Frisco Delenda Est! shouts the city’s larger-than-life socialist former mayor, at least cinematically-speaking:
“This weekend moviegoing America will watch Godzilla stomp the daylights out of San Francisco,” Brown wrote. “I wish it would happen more often.”
Brown was not referring to the actual destruction of the city, as nearly happened in the devastating 1906 earthquake, but the virtual destruction of the city in Hollywood films and entertainment. He lamented the fact that few films are shot in California, let alone the Bay Area, owing to global competition in the film industry.
Particularly in the 1970s and ’80s, San Francisco used to be the second-most popular city for Hollywood to shoot in, as it was an easy hour long flight for the stars to travel from LAX to SFO, and the city maintained film crews for both out of town productions and its own once-burgeoning film industry, spearheaded by Francis Ford Coppola and George Lucas. But as Joel Pollak notes at Breitbart California, while Brown attributed the move away from San Francisco to technology, the former mayor “did not explore other reasons for film’s departure, including high taxes and onerous union rules.”
But perhaps San Francisco should take a cue from New York during the Lindsay era of the late 1960s, relax its onerous regulations, and encourage more filmmaking in the city. As Miriam Greenberg wrote in her 2008 book Branding New York: How a City in Crisis Was Sold to the World, in order to combat the growing loss of film production to Hollywood, in 1966, then-Mayor John Lindsay overhauled the city’s film agency in 1966, and streamlined the permit process for major motion pictures to be shot in New York. This brought much-needed revenues into the city, but the arrival of all of those additional film shoots, thanks to the change in policy by the perilously liberal Mayor Lindsay, documented the effects of all of the other changes in policy the Lindsay era was ushering in. The inadvertent result was a series of films documenting the horrors of the last years of Lindsay’s administration and its successors, Abe Beame and Ed Koch: The Panic in Needle Park, the Taking of Pelham 1,2,3, Taxi Driver, and Death Wish among them.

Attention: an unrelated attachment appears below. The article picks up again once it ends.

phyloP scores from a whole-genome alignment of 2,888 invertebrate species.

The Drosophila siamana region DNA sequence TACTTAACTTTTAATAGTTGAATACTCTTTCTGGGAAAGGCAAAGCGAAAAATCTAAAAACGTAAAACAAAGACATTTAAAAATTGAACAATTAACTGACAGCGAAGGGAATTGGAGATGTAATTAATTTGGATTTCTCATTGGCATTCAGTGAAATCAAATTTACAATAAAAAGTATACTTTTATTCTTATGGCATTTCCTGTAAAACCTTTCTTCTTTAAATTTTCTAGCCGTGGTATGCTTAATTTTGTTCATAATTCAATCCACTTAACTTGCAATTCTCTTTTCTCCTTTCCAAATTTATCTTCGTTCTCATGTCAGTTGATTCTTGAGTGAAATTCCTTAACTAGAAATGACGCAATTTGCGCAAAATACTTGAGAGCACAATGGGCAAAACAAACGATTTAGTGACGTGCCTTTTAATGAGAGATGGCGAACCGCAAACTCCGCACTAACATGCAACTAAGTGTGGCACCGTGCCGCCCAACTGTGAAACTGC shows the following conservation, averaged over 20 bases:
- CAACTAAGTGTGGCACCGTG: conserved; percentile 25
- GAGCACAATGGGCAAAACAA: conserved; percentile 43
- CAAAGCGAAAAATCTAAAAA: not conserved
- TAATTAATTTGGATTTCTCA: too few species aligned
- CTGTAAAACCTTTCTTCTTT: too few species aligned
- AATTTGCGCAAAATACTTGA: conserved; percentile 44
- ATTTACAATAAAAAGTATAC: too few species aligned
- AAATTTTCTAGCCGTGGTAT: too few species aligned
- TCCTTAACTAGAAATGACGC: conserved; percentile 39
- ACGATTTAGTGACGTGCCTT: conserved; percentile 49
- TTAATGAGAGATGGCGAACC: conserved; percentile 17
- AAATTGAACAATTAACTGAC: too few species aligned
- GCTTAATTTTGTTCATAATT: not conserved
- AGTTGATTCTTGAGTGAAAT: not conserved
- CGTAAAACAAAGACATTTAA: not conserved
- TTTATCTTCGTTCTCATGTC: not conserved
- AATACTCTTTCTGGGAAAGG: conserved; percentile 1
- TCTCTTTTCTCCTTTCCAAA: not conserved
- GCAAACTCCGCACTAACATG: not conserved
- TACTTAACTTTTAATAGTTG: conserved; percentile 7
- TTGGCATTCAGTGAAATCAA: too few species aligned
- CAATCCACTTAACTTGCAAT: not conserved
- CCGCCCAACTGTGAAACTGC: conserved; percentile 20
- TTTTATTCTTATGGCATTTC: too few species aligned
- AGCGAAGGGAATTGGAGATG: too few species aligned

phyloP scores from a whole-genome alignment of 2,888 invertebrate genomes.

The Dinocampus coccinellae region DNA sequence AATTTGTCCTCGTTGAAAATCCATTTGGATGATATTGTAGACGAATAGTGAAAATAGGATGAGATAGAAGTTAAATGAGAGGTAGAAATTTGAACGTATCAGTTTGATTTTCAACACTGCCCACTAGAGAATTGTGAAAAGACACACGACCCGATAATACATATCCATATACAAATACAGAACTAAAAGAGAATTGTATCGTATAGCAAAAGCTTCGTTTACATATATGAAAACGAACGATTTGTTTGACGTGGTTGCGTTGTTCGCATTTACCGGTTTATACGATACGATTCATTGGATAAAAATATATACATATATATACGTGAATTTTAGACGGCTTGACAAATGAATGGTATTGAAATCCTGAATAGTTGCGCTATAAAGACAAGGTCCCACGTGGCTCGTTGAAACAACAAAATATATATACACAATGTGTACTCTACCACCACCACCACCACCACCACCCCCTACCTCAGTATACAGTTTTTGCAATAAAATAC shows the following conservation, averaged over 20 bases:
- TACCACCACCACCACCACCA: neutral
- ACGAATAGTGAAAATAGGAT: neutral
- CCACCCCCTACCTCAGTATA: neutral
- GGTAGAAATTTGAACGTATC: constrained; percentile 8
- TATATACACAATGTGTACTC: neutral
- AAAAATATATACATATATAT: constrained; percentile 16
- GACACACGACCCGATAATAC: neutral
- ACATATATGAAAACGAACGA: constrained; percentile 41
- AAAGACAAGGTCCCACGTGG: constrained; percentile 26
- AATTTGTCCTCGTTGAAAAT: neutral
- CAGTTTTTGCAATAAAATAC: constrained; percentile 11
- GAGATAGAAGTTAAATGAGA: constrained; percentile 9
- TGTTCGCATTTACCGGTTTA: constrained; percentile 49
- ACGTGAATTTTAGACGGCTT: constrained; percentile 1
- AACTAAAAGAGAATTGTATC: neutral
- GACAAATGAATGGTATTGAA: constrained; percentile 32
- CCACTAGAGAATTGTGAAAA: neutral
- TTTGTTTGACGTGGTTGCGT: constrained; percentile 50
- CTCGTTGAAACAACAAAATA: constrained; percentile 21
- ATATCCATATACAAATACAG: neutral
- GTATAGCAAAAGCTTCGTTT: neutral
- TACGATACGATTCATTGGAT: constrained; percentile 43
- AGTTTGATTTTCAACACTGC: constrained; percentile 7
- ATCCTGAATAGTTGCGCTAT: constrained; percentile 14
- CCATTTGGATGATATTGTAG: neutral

Needless to say, these films were not exactly calling cards inviting the rest of America to visit a once-great city. But as with New York in the pre-Giuliani era, it certainly would be worth it for the rest of us if San Francisco created a series of inadvertent documentaries recording the impact of the city’s Jurassic leftism and incumbent issues such as soaring crime rates, graffiti, nudity and the city’s feral homeless population on its citizens.
Related: Only Alec Baldwin can save Hollywood now, or something.